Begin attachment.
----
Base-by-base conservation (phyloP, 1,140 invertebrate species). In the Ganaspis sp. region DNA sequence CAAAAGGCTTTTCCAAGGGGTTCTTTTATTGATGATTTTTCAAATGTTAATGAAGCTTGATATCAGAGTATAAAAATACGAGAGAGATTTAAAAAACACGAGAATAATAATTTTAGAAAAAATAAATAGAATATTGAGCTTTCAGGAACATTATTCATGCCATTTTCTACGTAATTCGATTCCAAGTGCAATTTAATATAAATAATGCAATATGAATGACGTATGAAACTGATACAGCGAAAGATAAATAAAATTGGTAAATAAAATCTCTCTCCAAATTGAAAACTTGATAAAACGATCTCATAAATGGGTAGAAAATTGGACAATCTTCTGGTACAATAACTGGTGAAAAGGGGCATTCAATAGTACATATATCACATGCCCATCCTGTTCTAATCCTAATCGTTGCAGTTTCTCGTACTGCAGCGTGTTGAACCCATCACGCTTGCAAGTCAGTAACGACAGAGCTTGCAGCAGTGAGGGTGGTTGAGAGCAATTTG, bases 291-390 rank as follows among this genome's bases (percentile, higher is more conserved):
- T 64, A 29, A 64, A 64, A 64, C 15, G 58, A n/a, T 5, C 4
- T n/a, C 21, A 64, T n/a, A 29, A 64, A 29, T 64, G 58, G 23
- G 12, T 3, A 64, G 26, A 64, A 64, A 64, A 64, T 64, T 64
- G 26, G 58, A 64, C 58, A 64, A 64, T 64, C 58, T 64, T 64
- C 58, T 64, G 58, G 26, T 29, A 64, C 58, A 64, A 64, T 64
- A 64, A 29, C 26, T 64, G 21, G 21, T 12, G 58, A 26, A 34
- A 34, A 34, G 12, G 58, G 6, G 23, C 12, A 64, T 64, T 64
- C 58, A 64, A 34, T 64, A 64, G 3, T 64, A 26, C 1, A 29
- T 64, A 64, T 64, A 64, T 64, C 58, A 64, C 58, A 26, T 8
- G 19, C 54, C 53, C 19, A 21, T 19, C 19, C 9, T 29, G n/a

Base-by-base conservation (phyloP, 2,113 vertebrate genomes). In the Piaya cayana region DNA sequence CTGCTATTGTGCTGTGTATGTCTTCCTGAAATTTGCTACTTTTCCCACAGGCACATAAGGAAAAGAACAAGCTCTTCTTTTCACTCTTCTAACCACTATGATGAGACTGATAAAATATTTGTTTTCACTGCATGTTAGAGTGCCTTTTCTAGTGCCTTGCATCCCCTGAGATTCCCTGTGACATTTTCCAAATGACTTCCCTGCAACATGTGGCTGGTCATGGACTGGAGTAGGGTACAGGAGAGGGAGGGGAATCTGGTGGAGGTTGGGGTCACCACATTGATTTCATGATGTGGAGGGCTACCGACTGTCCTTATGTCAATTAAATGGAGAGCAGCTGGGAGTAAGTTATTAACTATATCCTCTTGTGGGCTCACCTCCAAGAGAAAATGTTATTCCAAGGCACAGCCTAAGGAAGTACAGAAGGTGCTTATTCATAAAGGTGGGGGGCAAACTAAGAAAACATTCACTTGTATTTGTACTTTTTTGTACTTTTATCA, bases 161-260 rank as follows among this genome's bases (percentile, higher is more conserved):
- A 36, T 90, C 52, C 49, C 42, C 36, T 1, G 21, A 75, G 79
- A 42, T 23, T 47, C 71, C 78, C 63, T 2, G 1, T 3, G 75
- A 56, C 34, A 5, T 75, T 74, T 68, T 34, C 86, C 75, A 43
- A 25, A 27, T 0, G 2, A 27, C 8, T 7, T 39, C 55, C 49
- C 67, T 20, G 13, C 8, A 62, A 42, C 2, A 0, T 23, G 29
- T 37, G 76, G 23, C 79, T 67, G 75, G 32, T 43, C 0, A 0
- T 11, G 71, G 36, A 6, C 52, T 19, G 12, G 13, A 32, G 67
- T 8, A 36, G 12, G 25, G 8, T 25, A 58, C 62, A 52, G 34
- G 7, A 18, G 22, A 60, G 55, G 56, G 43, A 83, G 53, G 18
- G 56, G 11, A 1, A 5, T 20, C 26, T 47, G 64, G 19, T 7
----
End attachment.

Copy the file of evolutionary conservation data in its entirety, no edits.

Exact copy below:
Base-by-base conservation (phyloP, 1,140 invertebrate species). In the Ganaspis sp. region DNA sequence CAAAAGGCTTTTCCAAGGGGTTCTTTTATTGATGATTTTTCAAATGTTAATGAAGCTTGATATCAGAGTATAAAAATACGAGAGAGATTTAAAAAACACGAGAATAATAATTTTAGAAAAAATAAATAGAATATTGAGCTTTCAGGAACATTATTCATGCCATTTTCTACGTAATTCGATTCCAAGTGCAATTTAATATAAATAATGCAATATGAATGACGTATGAAACTGATACAGCGAAAGATAAATAAAATTGGTAAATAAAATCTCTCTCCAAATTGAAAACTTGATAAAACGATCTCATAAATGGGTAGAAAATTGGACAATCTTCTGGTACAATAACTGGTGAAAAGGGGCATTCAATAGTACATATATCACATGCCCATCCTGTTCTAATCCTAATCGTTGCAGTTTCTCGTACTGCAGCGTGTTGAACCCATCACGCTTGCAAGTCAGTAACGACAGAGCTTGCAGCAGTGAGGGTGGTTGAGAGCAATTTG, bases 291-390 rank as follows among this genome's bases (percentile, higher is more conserved):
- T 64, A 29, A 64, A 64, A 64, C 15, G 58, A n/a, T 5, C 4
- T n/a, C 21, A 64, T n/a, A 29, A 64, A 29, T 64, G 58, G 23
- G 12, T 3, A 64, G 26, A 64, A 64, A 64, A 64, T 64, T 64
- G 26, G 58, A 64, C 58, A 64, A 64, T 64, C 58, T 64, T 64
- C 58, T 64, G 58, G 26, T 29, A 64, C 58, A 64, A 64, T 64
- A 64, A 29, C 26, T 64, G 21, G 21, T 12, G 58, A 26, A 34
- A 34, A 34, G 12, G 58, G 6, G 23, C 12, A 64, T 64, T 64
- C 58, A 64, A 34, T 64, A 64, G 3, T 64, A 26, C 1, A 29
- T 64, A 64, T 64, A 64, T 64, C 58, A 64, C 58, A 26, T 8
- G 19, C 54, C 53, C 19, A 21, T 19, C 19, C 9, T 29, G n/a

Base-by-base conservation (phyloP, 2,113 vertebrate genomes). In the Piaya cayana region DNA sequence CTGCTATTGTGCTGTGTATGTCTTCCTGAAATTTGCTACTTTTCCCACAGGCACATAAGGAAAAGAACAAGCTCTTCTTTTCACTCTTCTAACCACTATGATGAGACTGATAAAATATTTGTTTTCACTGCATGTTAGAGTGCCTTTTCTAGTGCCTTGCATCCCCTGAGATTCCCTGTGACATTTTCCAAATGACTTCCCTGCAACATGTGGCTGGTCATGGACTGGAGTAGGGTACAGGAGAGGGAGGGGAATCTGGTGGAGGTTGGGGTCACCACATTGATTTCATGATGTGGAGGGCTACCGACTGTCCTTATGTCAATTAAATGGAGAGCAGCTGGGAGTAAGTTATTAACTATATCCTCTTGTGGGCTCACCTCCAAGAGAAAATGTTATTCCAAGGCACAGCCTAAGGAAGTACAGAAGGTGCTTATTCATAAAGGTGGGGGGCAAACTAAGAAAACATTCACTTGTATTTGTACTTTTTTGTACTTTTATCA, bases 161-260 rank as follows among this genome's bases (percentile, higher is more conserved):
- A 36, T 90, C 52, C 49, C 42, C 36, T 1, G 21, A 75, G 79
- A 42, T 23, T 47, C 71, C 78, C 63, T 2, G 1, T 3, G 75
- A 56, C 34, A 5, T 75, T 74, T 68, T 34, C 86, C 75, A 43
- A 25, A 27, T 0, G 2, A 27, C 8, T 7, T 39, C 55, C 49
- C 67, T 20, G 13, C 8, A 62, A 42, C 2, A 0, T 23, G 29
- T 37, G 76, G 23, C 79, T 67, G 75, G 32, T 43, C 0, A 0
- T 11, G 71, G 36, A 6, C 52, T 19, G 12, G 13, A 32, G 67
- T 8, A 36, G 12, G 25, G 8, T 25, A 58, C 62, A 52, G 34
- G 7, A 18, G 22, A 60, G 55, G 56, G 43, A 83, G 53, G 18
- G 56, G 11, A 1, A 5, T 20, C 26, T 47, G 64, G 19, T 7